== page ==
Many political arguments for arts cuts ignore this link between everything endangered by the ideology of this government and the last one, and focus instead on comparing arts funding unfavourably with other public expenditure. At a 2015 general election hustings in Taunton, I watched the Labour parliamentary candidate justify his vote as a councillor for the one hundred per cent cut as a choice between support for vulnerable people and support for arts organisations. This dichotomy is dubious; others go further and argue that institutions such as the Brewhouse simply should not expect taxpayer’s money and that to survive they must learn to be commercially viable. When local Conservative MP Rebecca Pow was challenged by my sixth form’s politics society on the issue of arts funding, her response was that it was right that organisations were forced to examine their ‘economic sustainability’. According to her, all that happened in 2013 was that The Brewhouse resolutely failed the test presented by the removal of grants. It was unable to make youth clubs and public classes compatible with profitability, and was justly punished.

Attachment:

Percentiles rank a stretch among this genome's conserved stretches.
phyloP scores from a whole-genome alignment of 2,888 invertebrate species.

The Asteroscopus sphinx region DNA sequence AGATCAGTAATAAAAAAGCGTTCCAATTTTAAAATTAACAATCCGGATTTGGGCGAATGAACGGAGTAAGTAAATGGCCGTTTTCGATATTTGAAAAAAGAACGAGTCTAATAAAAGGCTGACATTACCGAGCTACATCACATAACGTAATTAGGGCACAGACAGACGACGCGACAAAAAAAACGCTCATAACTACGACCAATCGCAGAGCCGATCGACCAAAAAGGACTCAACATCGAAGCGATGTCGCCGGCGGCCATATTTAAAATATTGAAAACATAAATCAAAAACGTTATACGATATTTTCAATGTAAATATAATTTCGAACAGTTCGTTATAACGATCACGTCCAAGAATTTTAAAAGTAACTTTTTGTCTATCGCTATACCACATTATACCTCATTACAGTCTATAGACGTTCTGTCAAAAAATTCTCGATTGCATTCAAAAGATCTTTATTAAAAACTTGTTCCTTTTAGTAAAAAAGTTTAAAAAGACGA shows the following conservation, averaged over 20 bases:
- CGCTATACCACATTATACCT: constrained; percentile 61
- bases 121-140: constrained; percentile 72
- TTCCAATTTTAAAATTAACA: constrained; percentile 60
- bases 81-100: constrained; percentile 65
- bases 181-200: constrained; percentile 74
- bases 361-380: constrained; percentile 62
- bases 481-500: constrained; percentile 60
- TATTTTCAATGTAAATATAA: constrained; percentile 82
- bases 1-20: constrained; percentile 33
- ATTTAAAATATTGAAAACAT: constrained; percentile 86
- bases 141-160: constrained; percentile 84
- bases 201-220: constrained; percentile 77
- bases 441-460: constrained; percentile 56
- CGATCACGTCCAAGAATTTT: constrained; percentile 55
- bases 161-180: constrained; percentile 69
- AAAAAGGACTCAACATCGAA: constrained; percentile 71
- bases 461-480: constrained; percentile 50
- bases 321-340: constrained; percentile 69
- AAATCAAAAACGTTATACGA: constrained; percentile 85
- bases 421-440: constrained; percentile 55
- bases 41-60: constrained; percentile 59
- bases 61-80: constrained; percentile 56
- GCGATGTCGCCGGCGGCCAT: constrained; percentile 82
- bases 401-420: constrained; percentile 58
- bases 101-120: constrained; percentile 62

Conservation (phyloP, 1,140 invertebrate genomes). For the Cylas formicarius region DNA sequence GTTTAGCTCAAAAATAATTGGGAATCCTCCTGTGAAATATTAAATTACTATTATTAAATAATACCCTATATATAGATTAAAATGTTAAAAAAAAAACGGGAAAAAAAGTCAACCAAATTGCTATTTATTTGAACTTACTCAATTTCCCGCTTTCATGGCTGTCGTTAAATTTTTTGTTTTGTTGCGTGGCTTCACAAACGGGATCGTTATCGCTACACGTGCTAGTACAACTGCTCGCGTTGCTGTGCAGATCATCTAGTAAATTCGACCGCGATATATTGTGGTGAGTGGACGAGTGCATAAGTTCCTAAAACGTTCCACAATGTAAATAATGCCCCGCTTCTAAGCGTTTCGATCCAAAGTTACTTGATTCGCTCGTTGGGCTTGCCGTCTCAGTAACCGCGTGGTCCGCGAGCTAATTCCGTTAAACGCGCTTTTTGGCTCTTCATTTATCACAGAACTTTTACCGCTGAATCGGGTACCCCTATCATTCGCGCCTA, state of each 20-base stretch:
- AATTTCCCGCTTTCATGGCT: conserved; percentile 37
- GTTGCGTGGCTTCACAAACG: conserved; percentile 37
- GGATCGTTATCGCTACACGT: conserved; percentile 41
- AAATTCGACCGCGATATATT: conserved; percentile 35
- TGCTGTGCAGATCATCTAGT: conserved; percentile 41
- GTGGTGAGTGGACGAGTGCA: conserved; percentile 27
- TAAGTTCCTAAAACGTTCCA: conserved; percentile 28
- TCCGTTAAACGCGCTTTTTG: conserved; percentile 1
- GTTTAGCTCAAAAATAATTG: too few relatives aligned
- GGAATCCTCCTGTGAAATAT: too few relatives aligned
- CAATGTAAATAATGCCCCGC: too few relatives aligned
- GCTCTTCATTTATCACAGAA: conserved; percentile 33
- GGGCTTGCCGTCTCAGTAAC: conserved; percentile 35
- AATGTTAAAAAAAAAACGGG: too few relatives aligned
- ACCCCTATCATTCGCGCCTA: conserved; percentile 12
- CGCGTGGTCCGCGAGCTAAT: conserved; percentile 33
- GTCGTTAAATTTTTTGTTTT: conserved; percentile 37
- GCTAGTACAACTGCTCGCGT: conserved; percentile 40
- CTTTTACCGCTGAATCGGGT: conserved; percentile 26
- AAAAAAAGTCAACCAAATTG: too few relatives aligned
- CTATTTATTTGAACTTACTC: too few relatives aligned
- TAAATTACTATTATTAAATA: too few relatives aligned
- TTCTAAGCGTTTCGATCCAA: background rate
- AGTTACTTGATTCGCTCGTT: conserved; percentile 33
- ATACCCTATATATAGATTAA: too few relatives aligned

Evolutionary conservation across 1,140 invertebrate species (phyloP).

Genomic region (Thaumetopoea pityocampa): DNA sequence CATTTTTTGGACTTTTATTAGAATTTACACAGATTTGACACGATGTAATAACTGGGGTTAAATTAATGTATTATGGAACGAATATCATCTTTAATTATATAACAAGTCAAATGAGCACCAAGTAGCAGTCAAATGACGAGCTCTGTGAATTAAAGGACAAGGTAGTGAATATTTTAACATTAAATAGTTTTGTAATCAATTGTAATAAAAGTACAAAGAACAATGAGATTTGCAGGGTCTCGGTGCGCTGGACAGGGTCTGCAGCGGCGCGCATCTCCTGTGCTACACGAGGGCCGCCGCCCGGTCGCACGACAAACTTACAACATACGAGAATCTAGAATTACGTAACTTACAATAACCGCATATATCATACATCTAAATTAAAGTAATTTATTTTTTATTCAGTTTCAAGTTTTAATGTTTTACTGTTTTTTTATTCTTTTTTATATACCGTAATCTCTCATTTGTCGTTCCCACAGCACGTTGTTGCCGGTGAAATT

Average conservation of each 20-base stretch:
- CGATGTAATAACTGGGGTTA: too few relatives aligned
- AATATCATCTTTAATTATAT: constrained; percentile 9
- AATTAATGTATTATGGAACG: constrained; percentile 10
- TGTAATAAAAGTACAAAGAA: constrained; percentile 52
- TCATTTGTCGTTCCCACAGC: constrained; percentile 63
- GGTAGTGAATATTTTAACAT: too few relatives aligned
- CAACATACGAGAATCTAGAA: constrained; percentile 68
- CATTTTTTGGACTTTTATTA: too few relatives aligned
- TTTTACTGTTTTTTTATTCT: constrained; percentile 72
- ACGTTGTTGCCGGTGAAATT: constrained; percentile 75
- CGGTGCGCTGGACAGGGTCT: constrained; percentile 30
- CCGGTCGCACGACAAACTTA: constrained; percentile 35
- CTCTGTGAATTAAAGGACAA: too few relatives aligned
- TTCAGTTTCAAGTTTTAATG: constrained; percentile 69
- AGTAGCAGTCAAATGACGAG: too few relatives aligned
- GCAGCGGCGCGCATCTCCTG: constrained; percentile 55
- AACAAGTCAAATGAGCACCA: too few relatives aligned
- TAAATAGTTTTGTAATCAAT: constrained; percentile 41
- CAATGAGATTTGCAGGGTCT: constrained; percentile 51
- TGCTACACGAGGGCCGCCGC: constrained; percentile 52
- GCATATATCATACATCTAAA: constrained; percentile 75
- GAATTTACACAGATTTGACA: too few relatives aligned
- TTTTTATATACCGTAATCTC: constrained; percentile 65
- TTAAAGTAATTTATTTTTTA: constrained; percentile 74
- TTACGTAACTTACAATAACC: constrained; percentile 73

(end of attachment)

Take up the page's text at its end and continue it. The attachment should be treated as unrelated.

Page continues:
As it turned out, the Brewhouse did not close for good that February. It reopened the following April, its lease bought by the Taunton Theatre Association. Presumably Pow would be pleased that it now knows how to focus on making money. I soon learned what this meant in practice: for months after the theatre’s apparently permanent closure, this new state of affairs seemed to apply only to the state schools in the area. Private schools could afford the necessary rental fees to stage one-off performances of their end-of-term plays and musicals at the newly commercially-viable theatre. Our Canterbury Tales wouldn’t have stood a chance.